William Holman Hunt
by Paul Ripley
Hunt, a founder of the Pre-Raphaelite Brotherhood was born in London, the son of a warehouse manager. Throughout his life he was a devout Christian. He was also serious minded, & lacking in a sense of humour. Hunt joined the Royal Academy Schools in 1844, where he met Millais & Rossetti, &, in fact brought them together. In 1854 Hunt decided to visit the Holy Land, to see for himself the genuine background for the religious pictures he intended to paint. The first tangible results of this journey were two paintings, “The Scapegoat,’ & ( ‘ The Finding of the Saviour in the Temple,’ which was exhibited nationally to great acclaim in 1860, & sold for the sum of 5,500 guineas, Hunt was advised on the price by Charles Dickens.) This sale, which included the copyright established the painter both financially, & artisticly. Hunt’s famous picture ‘The Light of the World,’ was one of the greatest Christian images of the 19th & early 20th centuries. Hunt worked at night on this picture, in an unheated shelter in a wood near Ewell in Surrey.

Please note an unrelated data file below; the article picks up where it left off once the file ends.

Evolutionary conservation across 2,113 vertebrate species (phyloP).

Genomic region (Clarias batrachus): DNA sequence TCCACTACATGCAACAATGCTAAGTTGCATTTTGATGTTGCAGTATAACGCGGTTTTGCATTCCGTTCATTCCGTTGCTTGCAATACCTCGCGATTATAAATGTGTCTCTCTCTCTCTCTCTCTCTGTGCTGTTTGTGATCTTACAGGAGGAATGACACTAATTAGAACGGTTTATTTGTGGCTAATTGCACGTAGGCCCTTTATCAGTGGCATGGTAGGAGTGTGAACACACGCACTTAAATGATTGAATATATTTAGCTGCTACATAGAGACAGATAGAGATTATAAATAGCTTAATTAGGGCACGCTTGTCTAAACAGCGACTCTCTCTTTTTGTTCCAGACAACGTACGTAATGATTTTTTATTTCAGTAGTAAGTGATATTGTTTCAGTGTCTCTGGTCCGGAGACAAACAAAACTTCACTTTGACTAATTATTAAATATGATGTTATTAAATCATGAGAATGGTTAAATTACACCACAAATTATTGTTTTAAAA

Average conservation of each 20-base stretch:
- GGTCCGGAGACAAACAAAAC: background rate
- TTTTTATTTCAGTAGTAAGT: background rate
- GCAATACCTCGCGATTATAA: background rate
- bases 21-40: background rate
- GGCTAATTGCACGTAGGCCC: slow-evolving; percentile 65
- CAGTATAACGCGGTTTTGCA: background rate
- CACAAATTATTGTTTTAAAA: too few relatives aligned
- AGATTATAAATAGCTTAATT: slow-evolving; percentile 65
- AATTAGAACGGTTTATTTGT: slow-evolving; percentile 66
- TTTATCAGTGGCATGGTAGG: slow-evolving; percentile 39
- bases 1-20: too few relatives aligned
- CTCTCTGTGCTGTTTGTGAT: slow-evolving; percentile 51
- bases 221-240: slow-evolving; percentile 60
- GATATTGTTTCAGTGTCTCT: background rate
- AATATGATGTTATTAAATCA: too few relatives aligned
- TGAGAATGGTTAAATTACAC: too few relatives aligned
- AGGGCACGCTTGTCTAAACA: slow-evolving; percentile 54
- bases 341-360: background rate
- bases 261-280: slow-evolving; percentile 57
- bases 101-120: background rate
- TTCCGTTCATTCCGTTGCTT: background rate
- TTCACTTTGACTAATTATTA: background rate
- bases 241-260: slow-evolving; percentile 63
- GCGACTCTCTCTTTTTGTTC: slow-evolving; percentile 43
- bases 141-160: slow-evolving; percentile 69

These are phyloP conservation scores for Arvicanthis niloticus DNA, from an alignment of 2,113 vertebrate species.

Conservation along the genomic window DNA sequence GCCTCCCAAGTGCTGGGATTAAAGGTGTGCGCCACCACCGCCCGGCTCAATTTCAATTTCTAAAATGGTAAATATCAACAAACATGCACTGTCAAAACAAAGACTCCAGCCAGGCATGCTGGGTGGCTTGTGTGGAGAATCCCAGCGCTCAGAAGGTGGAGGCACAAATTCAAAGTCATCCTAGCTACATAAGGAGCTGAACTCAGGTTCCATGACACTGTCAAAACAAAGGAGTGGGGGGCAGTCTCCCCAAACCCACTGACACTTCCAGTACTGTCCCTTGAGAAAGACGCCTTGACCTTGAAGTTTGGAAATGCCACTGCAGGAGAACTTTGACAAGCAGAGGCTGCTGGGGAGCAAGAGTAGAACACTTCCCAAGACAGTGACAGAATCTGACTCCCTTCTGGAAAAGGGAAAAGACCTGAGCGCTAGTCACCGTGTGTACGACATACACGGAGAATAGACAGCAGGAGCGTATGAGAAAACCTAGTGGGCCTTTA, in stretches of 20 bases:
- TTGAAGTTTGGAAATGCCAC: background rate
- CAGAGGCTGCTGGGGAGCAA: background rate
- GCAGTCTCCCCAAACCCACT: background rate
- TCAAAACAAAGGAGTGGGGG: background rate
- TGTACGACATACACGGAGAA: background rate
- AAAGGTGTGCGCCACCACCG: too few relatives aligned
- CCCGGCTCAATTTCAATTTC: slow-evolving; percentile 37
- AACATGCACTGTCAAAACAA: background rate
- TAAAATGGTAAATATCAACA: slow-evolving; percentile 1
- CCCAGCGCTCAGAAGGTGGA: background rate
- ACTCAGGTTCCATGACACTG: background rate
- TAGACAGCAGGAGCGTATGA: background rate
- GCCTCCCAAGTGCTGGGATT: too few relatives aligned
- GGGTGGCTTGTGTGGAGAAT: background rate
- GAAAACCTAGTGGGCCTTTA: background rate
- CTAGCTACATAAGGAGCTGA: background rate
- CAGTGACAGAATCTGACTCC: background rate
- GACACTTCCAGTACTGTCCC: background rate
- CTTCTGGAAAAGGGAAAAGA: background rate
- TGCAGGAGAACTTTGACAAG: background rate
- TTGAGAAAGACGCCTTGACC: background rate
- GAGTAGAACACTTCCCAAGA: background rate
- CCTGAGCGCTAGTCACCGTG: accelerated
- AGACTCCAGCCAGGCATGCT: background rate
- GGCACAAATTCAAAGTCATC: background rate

Hunt did not have the natural talent of Millais, or the intellect & vision of Rossetti. He made up for this by sheer hard work & commitment. He could have been a very successful portrait painter had he chosen to be so. In later years, as his sight started to fail, perhaps, his colours became increasingly harsh. He was still capable of great things, however, as shown by his wonderful late picture ‘The Lady of Shallott, surely one of the most powerful Pre-Raphaelite images.
In his last years Hunt became the patriach of Victorian painting. He was awarded the Order of Merit by King Edward VII in 1905. Hunt married firstly Fanny Waugh, & after her death in childbirth her younger sister Edith. He was also a far more attractive personality than is generally supposed, with a wide range of interests, which included horse racing & boxing. He died in 1910.
Source: Victorian Art in Britain